Veterans

August 20, 2018
 

Vets Briefs August 20

Remains of USS Oklahoma sailor from Indiana identified

Officials say the remains of a U.S. Navy sailor from Fort Wayne, Ind., who died during the Japanese attack on Pearl Harbor have been identified and will be buried Aug. 21 in the National Memorial Cemetery of the Pacific in Honolulu.
The Defense POW/MIA Accounting Agency announced Thursday that Navy Machinist’s Mate 1st Class Arthur Glenn was assigned to the USS Oklahoma, which was moored at Pearl Harbor when the ship was attacked by Japanese aircraft and capsized. The Dec. 7, 1941, attack occurred on Glenn’s 43rd birthday.
The attack resulted in the deaths of 429 crewmen aboard the Oklahoma.
The agency says Glenn’s remains were identified through DNA analysis, which matched his family, as well as dental and anthropological analysis and circumstantial evidence. AP
 

Remains of Utah Marine killed in Pearl Harbor coming home

The remains of a Utah Marine who died during the Japanese attack on Pearl Harbor are finally coming home.
Marine Pfc. Robert Kimball Holmes was 19 years old when he died while serving aboard the USS Oklahoma on Dec. 7, 1941.
He died a day after he sent his a letter home to his father in Salt Lake City, his nephew, Bruce Holmes of Sandy, told the Salt Lake Tribune Aug. 16, as he tried to imagine his grandfather receiving that letter days or weeks after learning his son had perished.
“It must have just really rattled him after his son’s already dead,” Bruce Holmes said. “Gosh. That’d get ya.”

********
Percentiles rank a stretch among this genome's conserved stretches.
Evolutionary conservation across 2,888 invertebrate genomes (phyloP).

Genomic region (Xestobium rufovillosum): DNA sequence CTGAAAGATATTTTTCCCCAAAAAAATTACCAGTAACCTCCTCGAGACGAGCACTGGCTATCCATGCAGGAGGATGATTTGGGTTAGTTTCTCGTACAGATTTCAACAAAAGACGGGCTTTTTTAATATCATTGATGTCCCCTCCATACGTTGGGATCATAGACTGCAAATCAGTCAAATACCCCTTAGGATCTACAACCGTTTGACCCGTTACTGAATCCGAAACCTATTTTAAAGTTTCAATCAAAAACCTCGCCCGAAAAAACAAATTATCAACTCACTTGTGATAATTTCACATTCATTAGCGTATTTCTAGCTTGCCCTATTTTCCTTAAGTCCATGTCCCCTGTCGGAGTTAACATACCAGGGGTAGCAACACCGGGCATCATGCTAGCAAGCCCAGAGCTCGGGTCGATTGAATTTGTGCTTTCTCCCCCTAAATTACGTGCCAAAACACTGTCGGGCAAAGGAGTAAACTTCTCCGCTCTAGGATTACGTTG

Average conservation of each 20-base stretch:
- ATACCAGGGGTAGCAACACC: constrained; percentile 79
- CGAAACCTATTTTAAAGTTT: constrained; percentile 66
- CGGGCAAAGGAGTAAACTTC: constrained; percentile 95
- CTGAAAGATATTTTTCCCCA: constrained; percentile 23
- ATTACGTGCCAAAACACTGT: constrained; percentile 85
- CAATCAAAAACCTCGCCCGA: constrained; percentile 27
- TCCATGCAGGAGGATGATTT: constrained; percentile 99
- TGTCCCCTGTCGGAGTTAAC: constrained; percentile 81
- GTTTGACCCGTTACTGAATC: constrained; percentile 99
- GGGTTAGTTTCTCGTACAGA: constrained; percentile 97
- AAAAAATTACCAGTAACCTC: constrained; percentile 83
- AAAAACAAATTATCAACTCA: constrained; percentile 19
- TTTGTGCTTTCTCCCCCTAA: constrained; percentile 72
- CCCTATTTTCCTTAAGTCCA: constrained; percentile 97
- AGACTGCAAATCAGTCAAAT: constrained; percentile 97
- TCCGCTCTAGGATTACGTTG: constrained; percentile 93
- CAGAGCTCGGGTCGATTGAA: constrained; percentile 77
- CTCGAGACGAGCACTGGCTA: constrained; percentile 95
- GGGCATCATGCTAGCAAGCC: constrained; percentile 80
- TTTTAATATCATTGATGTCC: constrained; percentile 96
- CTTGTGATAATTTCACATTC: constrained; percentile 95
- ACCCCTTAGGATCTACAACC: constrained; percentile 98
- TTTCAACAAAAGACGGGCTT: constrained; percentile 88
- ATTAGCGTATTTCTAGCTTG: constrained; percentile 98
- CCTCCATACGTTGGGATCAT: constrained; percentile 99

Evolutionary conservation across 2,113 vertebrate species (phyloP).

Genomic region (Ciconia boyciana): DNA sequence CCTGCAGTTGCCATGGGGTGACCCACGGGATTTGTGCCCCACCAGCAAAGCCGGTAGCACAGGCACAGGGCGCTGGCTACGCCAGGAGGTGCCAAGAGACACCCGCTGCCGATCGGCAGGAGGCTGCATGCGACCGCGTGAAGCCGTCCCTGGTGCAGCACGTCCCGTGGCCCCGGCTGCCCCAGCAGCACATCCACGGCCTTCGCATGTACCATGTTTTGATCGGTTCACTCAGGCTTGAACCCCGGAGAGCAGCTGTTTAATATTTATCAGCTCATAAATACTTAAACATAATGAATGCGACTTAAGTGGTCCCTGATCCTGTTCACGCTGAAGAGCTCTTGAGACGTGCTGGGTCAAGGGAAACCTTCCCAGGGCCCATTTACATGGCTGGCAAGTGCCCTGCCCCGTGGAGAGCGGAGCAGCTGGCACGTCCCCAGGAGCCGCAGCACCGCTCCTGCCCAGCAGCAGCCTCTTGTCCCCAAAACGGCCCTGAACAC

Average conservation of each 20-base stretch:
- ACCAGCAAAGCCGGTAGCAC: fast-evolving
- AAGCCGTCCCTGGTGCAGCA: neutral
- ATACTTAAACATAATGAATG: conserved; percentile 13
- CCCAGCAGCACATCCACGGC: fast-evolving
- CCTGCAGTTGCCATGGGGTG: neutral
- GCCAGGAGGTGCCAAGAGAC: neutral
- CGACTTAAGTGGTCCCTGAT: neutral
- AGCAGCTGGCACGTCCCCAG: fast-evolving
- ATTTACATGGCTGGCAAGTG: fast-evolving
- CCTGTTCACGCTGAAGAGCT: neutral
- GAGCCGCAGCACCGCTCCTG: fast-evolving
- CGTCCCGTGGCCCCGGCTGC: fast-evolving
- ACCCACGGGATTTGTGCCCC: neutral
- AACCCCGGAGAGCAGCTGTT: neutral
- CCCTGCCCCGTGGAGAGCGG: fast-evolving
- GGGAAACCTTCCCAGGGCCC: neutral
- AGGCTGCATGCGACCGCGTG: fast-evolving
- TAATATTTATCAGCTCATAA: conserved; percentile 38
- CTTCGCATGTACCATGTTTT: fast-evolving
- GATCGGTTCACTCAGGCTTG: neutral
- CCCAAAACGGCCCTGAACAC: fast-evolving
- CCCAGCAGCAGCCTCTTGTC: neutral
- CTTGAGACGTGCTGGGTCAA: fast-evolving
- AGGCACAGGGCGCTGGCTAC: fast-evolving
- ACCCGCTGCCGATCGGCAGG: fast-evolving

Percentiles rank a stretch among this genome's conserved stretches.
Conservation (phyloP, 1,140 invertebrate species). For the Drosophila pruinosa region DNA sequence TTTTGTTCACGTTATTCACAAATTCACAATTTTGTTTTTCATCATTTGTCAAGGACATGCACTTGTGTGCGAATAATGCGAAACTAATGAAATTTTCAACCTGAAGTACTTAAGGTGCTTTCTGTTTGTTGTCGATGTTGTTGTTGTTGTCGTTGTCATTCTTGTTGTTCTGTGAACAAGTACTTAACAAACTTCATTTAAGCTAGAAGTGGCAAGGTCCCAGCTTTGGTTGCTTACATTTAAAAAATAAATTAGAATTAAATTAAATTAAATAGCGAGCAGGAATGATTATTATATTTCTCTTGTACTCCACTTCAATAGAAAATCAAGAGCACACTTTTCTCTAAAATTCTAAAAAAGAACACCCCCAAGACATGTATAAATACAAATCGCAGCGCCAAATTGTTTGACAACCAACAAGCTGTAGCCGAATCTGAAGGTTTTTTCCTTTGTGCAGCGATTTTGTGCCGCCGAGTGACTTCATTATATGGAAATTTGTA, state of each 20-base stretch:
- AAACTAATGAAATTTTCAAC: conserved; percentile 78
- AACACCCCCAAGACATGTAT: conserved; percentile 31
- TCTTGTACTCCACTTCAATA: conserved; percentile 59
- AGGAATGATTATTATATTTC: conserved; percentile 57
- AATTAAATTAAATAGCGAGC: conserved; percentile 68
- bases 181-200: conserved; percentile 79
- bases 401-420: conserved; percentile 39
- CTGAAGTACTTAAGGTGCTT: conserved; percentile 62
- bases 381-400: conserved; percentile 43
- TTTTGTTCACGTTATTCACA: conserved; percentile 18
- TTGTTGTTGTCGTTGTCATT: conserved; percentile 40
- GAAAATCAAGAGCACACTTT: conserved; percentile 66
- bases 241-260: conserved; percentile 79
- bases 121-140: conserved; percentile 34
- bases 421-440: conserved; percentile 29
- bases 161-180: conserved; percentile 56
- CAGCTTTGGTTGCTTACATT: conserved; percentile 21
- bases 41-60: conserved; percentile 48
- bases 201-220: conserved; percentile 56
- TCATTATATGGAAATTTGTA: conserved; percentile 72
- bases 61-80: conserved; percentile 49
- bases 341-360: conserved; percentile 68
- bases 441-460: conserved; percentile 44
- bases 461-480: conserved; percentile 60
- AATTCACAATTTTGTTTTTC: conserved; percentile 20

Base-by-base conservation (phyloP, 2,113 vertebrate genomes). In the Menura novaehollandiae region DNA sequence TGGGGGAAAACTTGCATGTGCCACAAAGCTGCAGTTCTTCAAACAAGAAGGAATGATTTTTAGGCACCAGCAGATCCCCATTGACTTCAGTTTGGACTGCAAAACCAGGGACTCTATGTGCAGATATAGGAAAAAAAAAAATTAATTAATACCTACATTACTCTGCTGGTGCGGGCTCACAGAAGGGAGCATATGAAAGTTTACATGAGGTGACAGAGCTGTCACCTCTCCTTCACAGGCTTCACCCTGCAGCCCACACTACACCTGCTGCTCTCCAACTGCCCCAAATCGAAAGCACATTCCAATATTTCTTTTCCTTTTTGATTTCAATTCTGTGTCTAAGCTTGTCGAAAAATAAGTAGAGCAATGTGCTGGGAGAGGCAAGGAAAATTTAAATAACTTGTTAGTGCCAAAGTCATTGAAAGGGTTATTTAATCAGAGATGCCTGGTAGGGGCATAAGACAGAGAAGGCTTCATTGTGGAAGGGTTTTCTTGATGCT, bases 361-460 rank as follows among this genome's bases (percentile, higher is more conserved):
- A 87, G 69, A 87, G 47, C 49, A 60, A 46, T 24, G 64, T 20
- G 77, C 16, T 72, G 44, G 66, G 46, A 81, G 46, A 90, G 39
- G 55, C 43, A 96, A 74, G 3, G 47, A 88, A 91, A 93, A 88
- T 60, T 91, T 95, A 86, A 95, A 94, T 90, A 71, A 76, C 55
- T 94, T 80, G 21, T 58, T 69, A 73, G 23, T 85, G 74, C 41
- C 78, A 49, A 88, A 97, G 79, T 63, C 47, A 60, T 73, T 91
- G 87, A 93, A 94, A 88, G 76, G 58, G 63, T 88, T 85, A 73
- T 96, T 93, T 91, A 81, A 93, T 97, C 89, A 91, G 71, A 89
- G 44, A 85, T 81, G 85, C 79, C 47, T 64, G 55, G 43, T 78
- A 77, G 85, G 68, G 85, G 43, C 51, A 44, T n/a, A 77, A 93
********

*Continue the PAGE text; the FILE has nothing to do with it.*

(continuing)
Nearly 77 years after his death, the Marine is finally returning to Salt Lake City thanks to a recent DNA match.
A casket carrying his remains was to arrive Aug. 17 night at the Salt Lake City International Airport. A military funeral for him will take place Aug. 20 at the Salt Lake City Cemetery.
Robert K. Holmes was the youngest of seven children. All of his siblings are dead.
His 83-year-old nephew and Bruce Holmes’ older brother, Robert J. Holmes, has childhood memories of the uncle he was named after.
He remembers his uncle as a man of strengthen and intensity.
“He had a look in his eye that ‘I’m a Holmes boy and also a Marine, so don’t mess with me,’ ” the nephew said.
He told the Deseret News that the family didn’t lose hope that their uncle’s remains would come home one day.
“I don’t know if you can really mourn somebody from 77 years ago,” he said. “But it’s been so exciting to the family to finally have Uncle Bob brought home.” AP




All of this week's top headlines to your email every Friday.


 
 

 
spaceA

Disabled veterans now eligible for Space-A travel

Air Force photograph The 2019 National Defense Authorization Act was recently signed, which included a measure that will allow fully-disabled veterans the ability to utilize Space-Available travel. Travelers should contact thei...
 
 

94 year-old vet receives World War II Medals after 72 years

A 94-year old World War II veteran received his long overdue medals during a ceremony at the Louisville Veterans Affairs (VA) Medical Center in Louisville, Ky., Aug. 23, 2018. Rear Adm. Michael Jabaley, former Program Executive Officer for Submarines, awarded William Edward Gilbert, a Kentucky native, the Asiatic-Pacific Campaign Medal, World War II Victory Medal...
 
 
Courtesy photograph

One of last living World War II Marines

Courtesy photograph World War II veteran Sam Folsom flew the Grumman F4F Wildcat during his time of service in Guadalcanal in late 1942. His squadron, Marine Fighter Squadron 121, was the highest scoring Marine fighter squadron...